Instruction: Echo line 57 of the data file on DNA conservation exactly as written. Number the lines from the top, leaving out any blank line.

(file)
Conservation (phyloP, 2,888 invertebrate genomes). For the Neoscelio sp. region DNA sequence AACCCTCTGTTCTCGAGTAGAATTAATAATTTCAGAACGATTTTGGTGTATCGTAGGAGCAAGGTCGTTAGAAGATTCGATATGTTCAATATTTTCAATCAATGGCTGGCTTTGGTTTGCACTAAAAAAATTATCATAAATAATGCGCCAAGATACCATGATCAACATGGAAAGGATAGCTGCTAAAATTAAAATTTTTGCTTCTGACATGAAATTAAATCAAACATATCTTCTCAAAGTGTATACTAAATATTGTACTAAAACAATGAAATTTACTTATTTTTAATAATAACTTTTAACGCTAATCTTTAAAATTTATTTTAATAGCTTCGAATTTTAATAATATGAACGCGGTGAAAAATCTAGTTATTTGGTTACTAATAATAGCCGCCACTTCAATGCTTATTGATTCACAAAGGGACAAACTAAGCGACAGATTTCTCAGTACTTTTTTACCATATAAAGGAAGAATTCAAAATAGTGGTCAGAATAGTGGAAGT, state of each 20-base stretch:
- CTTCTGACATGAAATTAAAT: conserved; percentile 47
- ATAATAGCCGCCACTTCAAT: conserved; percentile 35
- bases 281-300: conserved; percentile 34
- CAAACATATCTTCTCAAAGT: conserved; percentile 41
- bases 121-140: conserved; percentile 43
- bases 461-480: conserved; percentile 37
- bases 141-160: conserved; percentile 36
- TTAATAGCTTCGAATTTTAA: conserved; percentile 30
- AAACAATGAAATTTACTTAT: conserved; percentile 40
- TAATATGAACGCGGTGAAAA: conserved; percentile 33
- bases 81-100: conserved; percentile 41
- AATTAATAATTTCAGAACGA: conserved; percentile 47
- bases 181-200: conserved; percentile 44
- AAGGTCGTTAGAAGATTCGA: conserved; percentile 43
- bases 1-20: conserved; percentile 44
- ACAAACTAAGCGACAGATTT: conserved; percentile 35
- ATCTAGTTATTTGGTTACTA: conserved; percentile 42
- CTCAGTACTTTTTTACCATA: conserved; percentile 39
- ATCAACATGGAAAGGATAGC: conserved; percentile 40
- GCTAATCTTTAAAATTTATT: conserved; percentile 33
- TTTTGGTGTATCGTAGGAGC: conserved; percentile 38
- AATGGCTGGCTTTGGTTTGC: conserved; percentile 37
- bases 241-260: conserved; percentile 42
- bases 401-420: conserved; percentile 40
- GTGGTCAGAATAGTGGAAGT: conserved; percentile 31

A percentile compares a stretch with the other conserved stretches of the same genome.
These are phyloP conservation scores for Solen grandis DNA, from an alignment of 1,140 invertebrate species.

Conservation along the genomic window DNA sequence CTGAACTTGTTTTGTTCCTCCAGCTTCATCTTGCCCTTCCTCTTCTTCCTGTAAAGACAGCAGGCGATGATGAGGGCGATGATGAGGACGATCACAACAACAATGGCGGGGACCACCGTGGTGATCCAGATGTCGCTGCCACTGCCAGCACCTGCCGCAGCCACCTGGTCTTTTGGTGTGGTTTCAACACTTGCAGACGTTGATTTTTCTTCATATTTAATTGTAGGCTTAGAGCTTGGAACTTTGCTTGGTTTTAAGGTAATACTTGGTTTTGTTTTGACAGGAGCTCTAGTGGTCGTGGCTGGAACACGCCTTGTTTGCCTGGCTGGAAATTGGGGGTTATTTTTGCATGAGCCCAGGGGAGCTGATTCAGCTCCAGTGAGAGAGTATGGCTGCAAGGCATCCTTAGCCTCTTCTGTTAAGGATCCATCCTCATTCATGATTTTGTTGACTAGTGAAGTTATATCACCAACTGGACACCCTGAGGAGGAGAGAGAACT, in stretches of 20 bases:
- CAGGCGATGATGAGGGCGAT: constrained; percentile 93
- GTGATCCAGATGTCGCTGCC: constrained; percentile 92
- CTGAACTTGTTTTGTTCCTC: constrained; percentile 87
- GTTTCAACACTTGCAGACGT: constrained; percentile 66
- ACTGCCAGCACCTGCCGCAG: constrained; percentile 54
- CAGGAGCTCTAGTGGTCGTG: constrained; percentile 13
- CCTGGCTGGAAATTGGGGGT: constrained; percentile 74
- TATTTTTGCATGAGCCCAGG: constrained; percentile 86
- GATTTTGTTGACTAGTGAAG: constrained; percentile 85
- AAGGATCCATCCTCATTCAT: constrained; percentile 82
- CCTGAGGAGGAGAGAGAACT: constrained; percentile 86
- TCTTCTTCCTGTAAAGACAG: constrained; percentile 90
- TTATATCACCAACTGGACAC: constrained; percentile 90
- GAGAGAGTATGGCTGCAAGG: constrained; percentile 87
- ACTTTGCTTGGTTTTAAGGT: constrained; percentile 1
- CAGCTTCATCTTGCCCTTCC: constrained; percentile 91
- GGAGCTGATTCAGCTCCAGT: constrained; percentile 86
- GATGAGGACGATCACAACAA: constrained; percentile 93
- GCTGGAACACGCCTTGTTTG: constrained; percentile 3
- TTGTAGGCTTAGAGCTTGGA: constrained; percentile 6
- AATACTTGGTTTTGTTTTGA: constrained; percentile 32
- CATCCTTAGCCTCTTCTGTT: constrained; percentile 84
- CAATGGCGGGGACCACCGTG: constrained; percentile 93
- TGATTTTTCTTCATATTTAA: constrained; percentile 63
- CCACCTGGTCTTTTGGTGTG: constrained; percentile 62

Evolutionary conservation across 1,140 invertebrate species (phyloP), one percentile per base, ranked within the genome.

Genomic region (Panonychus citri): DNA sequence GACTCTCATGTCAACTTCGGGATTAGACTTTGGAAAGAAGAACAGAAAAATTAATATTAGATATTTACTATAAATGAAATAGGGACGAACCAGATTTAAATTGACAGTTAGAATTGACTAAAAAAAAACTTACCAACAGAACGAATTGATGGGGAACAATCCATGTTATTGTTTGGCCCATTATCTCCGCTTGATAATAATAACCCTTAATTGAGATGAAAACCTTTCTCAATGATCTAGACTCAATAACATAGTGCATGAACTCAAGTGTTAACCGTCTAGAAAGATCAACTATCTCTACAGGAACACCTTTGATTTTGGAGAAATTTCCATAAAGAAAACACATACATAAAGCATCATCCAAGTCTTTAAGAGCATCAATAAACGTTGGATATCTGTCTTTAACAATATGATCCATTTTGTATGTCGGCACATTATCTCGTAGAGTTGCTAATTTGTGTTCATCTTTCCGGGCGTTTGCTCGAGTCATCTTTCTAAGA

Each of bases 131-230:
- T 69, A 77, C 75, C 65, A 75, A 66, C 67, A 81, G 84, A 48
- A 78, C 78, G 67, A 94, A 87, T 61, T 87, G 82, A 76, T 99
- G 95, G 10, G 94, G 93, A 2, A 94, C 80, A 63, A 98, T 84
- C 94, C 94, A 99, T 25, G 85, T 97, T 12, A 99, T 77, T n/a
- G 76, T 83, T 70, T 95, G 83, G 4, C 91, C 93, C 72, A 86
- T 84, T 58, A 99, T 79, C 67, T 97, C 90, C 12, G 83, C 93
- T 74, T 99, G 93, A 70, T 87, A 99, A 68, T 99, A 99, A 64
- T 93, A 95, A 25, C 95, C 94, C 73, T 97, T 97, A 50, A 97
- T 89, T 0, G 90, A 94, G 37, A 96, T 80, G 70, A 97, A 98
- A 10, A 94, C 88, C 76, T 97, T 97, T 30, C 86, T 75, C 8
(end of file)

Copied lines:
Each of bases 131-230: